I am enough. I have everything I need to create and execute the vision I have for my life.

That affirmation is how the Bridging Beauty and Wellness conference began. Facilitated by Sha Ravine and D’Shonda Brown, the conference emerged from their collective vision to bring Black women together for a series of discussions about wellness, beauty, and self-care.

To Sha, beauty and wellness have always co-existed. With Sha’s professional and personal passion for beauty, she connected with D’Shonda, who has a background in mental health advocacy. Together, Sha and D’Shonda gathered 16 women with expertise in business, dermatology, physical wellness and more to participate as speakers and panelists.

With hundreds of registrations, the Bridging Beauty and Wellness conference dedicated an afternoon to discussion topics like self-care and skin care, self-love, mental health, and the beauty industry.

You can view the conference recording here.

#SkinGoals: Upping our self-care during quarantine

Photo credit: BBW Conference

Initially, we thought shelter-in-place would be a time for our skin to flourish. We were no longer using makeup with the same regularity and we weren’t running through the streets with the same frequency. The popular thought was that our skin would finally get a break in quarantine.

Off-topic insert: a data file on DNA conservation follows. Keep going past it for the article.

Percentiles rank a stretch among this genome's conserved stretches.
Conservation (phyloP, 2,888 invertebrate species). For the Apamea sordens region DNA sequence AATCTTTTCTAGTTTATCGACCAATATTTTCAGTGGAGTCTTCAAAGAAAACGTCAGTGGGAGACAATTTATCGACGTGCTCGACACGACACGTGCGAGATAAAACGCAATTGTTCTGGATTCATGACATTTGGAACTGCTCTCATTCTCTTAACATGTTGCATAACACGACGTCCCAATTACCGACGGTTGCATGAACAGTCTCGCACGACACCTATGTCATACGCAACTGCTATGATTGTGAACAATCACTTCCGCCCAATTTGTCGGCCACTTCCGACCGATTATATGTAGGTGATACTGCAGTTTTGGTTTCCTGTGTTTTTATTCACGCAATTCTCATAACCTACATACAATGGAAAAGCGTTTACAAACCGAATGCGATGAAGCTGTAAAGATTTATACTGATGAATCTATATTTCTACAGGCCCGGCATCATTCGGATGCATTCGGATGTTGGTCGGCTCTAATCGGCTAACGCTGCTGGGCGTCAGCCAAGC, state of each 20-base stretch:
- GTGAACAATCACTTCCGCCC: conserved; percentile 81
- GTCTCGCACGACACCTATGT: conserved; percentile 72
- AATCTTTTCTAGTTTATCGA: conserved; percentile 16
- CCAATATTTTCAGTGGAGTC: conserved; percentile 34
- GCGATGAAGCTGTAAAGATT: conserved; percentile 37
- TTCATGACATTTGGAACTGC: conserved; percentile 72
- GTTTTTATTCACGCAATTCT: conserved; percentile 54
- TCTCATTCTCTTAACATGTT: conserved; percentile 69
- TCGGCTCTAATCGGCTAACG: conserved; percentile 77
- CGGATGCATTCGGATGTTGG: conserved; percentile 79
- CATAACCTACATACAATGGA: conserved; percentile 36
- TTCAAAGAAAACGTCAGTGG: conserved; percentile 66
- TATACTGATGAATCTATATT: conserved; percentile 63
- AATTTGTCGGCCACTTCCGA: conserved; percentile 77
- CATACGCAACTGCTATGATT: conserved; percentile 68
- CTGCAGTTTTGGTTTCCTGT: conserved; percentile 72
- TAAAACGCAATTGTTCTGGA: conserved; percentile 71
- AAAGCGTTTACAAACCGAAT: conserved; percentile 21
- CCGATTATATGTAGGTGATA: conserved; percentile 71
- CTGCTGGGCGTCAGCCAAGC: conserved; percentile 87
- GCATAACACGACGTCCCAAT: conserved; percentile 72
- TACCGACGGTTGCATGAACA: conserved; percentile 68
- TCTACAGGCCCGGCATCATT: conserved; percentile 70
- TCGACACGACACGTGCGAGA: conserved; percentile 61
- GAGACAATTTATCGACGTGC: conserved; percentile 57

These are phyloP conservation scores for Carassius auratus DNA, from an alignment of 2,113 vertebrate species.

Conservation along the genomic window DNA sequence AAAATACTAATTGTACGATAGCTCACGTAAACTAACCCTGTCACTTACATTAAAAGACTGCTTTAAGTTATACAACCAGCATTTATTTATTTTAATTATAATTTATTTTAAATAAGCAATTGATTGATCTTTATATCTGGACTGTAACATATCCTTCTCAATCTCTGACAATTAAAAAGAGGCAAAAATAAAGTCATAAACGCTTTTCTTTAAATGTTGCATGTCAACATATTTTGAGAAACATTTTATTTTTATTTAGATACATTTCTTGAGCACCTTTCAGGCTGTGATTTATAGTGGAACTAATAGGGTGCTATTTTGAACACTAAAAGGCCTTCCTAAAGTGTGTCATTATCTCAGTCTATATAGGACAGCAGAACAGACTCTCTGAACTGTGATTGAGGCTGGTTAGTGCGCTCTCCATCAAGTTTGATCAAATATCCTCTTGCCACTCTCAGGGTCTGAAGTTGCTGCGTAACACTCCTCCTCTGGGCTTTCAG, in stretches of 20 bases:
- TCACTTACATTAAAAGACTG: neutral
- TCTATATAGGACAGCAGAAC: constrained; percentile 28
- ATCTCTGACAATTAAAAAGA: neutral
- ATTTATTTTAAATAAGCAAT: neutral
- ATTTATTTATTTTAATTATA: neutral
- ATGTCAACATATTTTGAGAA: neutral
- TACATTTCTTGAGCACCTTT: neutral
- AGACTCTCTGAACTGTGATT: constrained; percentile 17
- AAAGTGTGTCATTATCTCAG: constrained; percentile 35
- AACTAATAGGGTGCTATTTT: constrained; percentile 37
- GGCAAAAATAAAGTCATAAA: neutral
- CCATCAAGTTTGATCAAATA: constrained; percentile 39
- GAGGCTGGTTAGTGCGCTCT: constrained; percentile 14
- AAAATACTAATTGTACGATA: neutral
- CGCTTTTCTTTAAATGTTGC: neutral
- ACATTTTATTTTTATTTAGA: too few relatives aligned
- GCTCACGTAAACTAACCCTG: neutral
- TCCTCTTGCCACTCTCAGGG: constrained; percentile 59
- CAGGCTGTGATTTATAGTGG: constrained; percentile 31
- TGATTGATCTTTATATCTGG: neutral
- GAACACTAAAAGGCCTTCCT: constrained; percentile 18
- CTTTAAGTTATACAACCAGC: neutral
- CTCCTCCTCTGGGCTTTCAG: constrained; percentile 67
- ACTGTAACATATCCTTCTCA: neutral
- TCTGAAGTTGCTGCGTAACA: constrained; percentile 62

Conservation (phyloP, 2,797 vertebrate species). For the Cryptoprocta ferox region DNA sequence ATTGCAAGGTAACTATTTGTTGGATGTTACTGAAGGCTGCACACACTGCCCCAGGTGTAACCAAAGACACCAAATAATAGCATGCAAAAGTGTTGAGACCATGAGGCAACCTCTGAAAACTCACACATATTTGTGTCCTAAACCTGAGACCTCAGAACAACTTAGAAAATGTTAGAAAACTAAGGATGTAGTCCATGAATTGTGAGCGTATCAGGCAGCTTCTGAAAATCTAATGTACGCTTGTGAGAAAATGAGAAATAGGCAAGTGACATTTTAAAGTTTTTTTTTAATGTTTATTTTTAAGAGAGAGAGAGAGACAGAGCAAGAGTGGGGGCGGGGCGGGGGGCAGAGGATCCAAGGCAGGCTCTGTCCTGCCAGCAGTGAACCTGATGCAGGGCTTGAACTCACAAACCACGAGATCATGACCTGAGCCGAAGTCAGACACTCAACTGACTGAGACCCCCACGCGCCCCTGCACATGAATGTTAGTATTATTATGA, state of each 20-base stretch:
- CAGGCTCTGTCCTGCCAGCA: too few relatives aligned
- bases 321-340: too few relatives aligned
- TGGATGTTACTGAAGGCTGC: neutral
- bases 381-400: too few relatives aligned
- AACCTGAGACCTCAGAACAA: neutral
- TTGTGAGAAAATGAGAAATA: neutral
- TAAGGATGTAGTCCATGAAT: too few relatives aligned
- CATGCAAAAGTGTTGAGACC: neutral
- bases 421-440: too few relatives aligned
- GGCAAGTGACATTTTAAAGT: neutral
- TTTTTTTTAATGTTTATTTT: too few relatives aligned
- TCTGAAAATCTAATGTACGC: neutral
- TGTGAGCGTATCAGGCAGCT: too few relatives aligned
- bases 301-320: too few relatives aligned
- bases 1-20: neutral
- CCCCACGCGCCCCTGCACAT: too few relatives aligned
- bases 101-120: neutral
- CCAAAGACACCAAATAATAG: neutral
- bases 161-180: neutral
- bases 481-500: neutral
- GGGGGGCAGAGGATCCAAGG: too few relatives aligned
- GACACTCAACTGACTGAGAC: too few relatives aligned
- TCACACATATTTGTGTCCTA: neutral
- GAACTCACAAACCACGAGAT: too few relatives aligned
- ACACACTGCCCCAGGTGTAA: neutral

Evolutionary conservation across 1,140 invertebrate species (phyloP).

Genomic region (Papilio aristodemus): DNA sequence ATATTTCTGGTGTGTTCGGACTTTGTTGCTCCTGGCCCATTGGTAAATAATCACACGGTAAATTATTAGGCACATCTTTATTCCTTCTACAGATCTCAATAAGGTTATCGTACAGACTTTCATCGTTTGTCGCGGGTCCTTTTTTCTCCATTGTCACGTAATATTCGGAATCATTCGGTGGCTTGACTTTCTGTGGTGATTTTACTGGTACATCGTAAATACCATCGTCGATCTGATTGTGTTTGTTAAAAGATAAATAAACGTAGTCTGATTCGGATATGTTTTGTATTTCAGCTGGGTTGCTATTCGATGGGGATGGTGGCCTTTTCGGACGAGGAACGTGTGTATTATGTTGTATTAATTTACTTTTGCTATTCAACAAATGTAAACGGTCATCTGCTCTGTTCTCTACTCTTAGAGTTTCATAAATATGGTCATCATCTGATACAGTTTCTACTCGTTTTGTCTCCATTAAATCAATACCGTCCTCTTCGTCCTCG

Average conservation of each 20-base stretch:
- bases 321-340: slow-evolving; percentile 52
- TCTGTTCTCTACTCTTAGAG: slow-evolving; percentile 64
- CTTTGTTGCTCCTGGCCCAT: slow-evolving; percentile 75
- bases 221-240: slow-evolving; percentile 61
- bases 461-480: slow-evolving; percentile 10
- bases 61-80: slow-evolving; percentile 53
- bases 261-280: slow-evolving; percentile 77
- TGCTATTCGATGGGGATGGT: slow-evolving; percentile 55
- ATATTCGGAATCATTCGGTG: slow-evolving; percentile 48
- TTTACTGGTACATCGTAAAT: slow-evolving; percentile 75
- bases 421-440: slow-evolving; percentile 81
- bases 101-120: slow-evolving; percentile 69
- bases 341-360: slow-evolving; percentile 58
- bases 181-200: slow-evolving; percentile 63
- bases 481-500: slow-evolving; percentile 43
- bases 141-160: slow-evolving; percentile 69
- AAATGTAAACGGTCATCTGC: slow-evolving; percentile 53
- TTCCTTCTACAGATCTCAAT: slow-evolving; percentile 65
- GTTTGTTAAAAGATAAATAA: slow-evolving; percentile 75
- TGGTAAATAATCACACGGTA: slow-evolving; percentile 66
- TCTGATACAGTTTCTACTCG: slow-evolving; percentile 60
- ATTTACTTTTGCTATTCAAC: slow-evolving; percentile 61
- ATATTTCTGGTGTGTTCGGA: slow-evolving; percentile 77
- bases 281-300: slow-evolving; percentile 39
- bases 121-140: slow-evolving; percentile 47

Many of us quickly let go of that dream as increased sugar intake, the stress of a pandemic, and changes in our exposure to sun or use of moisturizer began to wreak havoc on our skin.

Alexis D. (Founder of Lilly’s Shea) facilitated the panel discussion with Lauren Napier (Founder of Lauren Napier Beauty), Dr. Karen Kagha (physician/dermatology Resident), and Dr. Elyse Love (board-certified dermatologist). They talked about dry hands, rough feet, smooth skin and shared a lot of practical tips.

How do we combat dryness of the skin, especially with increased hand-washing due to COVID-19?

  • It’s easy to pick up an inexpensive hand soap, but those tend to be more drying. When you can, switch to a gentle hand-soap that has more oil and greater moisture.
  • Don’t forget the heavier moisturizing hand creams, especially before bed or when you’re watching Netflix for hours. Find a light moisturizer that you can utilize every time you wash your hands.
  • If you’re experiencing dryness all over the body, consider adding a humidifier to your home to add moisture back into the air.

What should my shower routine look like?

  • It’s easy to stay in the shower and lose track of time but try to limit your time in the shower especially when taking a hot shower.
  • Keep a moisturizer outside of the shower to seal in the moisture immediately after your shower.

Black women, self-love and mental health during COVID-19